This is a good example of how LabJack devices can be integrated with a single board computer to make a powerful & expandable system in very little time. LabJack donated an entire DAQ bundle to the Colorado School of Mines Formula SAE team in 2017. The team competes in the Formula SAE regional competition in Nebraska every June, where score is based upon a variety of factors including cost, fuel efficiency, and most importantly, performance in events such as autocross (timed laps on a road course), skidpad braking, acceleration, and an endurance race. The LabJack was used to measure a variety of sensors:
- Strain Gauges: Gauges were placed in 4 different locations in the chassis. This was used to validate the modeling done through various CAD programs, and to provide important data on the fatigue of the chassis components. Future plans include adding gauges to the suspension A-Frames. Observing the stiffness of the chassis allows the team to tune the suspension properly.
- I2C Accelerometers & Gyroscopes: Using the built-in Lua script functionality of the T7-Pro, as well as the Lua script libraries, implementation of multiple 6 Degree of Freedom IMUs (Inertial Measurement Units) will not be difficult. The sensors will be installed on the car shortly, on the end of the suspension A-Frames, allowing precise measurement of the travel of every wheel on the car. A fifth IMU will be installed near the center of the car, allowing the movement of the car while cornering to be observed and tuned to a very high level of precision. (Dive deep into I2C with LabJack's T-Series tutorial)
- Linear Potentiometers: These were placed inline with the shocks of the car. The data from these potentiometers was used to analyze the loading of each wheel as the vehicle corners, brakes, and accelerates. Read LabJack's potentiometer App Note
All of the analysis here will be used in the design of the vehicle for next year, in June 2017. This will allow weight to be minimized and the suspension to be tuned to the optimal level of performance for the specific track. In addition, a unit will also be installed on the new car, allowing for the best tuning possible.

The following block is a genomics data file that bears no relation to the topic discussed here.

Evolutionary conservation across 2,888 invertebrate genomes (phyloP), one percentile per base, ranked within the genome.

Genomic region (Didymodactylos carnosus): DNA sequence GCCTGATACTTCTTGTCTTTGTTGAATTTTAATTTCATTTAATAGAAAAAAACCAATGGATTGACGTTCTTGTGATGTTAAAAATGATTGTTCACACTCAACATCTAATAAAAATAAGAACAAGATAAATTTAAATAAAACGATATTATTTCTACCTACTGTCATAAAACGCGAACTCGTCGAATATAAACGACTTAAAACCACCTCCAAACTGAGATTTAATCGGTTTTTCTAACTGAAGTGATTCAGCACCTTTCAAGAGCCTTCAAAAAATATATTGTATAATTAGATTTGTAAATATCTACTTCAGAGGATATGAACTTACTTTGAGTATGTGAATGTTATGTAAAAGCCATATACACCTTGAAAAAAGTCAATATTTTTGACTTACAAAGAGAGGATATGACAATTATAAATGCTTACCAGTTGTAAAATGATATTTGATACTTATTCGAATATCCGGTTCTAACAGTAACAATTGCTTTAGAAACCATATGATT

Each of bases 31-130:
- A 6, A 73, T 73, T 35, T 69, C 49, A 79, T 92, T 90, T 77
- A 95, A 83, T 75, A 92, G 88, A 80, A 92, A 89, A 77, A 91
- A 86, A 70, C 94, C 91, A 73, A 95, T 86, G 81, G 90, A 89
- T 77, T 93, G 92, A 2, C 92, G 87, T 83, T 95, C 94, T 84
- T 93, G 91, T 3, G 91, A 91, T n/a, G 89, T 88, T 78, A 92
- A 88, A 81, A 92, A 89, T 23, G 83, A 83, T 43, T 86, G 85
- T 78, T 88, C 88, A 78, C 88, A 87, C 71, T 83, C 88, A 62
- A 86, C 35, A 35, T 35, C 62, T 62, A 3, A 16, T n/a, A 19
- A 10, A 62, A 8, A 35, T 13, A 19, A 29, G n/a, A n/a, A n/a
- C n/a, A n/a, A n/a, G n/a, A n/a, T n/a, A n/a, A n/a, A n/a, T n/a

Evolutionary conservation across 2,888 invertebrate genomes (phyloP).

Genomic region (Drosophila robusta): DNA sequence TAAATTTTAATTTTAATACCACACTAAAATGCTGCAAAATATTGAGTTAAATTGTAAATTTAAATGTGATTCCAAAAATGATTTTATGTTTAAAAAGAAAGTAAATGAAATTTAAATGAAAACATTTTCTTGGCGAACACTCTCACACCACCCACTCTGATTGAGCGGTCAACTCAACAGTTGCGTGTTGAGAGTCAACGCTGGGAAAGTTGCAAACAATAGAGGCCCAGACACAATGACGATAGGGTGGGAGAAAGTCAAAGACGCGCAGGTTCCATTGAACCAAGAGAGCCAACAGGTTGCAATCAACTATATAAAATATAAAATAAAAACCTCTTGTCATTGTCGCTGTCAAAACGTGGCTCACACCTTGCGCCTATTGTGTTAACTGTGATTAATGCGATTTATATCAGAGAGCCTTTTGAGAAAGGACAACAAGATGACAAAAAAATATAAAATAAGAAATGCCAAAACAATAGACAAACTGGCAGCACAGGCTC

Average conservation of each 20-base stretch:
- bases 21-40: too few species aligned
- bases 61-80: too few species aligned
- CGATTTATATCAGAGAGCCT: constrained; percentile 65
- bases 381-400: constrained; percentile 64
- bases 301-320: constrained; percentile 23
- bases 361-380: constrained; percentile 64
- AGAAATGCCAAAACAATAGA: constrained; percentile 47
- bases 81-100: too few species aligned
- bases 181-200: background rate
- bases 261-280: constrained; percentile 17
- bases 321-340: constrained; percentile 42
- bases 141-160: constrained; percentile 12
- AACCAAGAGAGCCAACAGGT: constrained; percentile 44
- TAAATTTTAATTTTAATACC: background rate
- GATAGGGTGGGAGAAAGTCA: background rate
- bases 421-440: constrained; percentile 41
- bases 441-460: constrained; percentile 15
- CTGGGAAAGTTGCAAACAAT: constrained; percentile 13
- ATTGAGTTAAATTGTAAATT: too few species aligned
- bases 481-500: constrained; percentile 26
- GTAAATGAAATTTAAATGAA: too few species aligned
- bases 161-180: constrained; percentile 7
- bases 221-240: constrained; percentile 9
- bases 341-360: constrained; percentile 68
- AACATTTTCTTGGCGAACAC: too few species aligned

A Raspberry Pi 3 single board computer was used to log/record the data from the LabJack. A python script was configured to run at startup on the Raspberry Pi. The script connected to the LabJack via LJM, logged register data, and saved the data to a flash drive in a .txt file. The flash drive also contained a config.txt file, which the script used to set analog resolution, the delay between logs, and which registers to log. The Raspberry Pi was powered by a 5v USB Power Bank, but will soon be powered by the electrical system onboard the car.
The car in the shop, without the side pods or the hood pieces
The DAQ System implemented, with Raspberry Pi, LabJack T7-Pro, CB37, and LJTick-VRef.
The linear potentiometer inline with the shock.
Graph of the suspension travel while driving a slalom course.
Old System- Overview
- AIM-Evo4 Data Acquisition module specialized for automotive use
- Analog inputs are hard to use due to odd connectors
- Often requires amplifiers or voltage dividers for simple sensor use
- Not I2C/SPi Capable, which was required to implement external accelerometers
- Logs CAN-Bus data
New System- Overview
- Onboard single board computer, Raspberry Pi 3, for easy development
- Data will be stored on a removable USB flash drive
- Wireless Remote Monitoring
- This functionality is capable through the LabJack’s built-in USER_RAM registers. The data from the CAN Bus, acquired through the CAN Bus shield on the Pi
- Allows for live monitoring of data (With <100ms delay)
- Works while car is driving
- Wireless communication established by a router onboard the car
- Allows for easier use of the entire DAQ system
- Automatically generated graphs
- More screen space
- No physical connection to the car required
- Monitors all data from both ECU and LabJack
- Data is published to User_RAM by the onboard computer and retrieved by the external laptop through the LabJack’s ethernet capability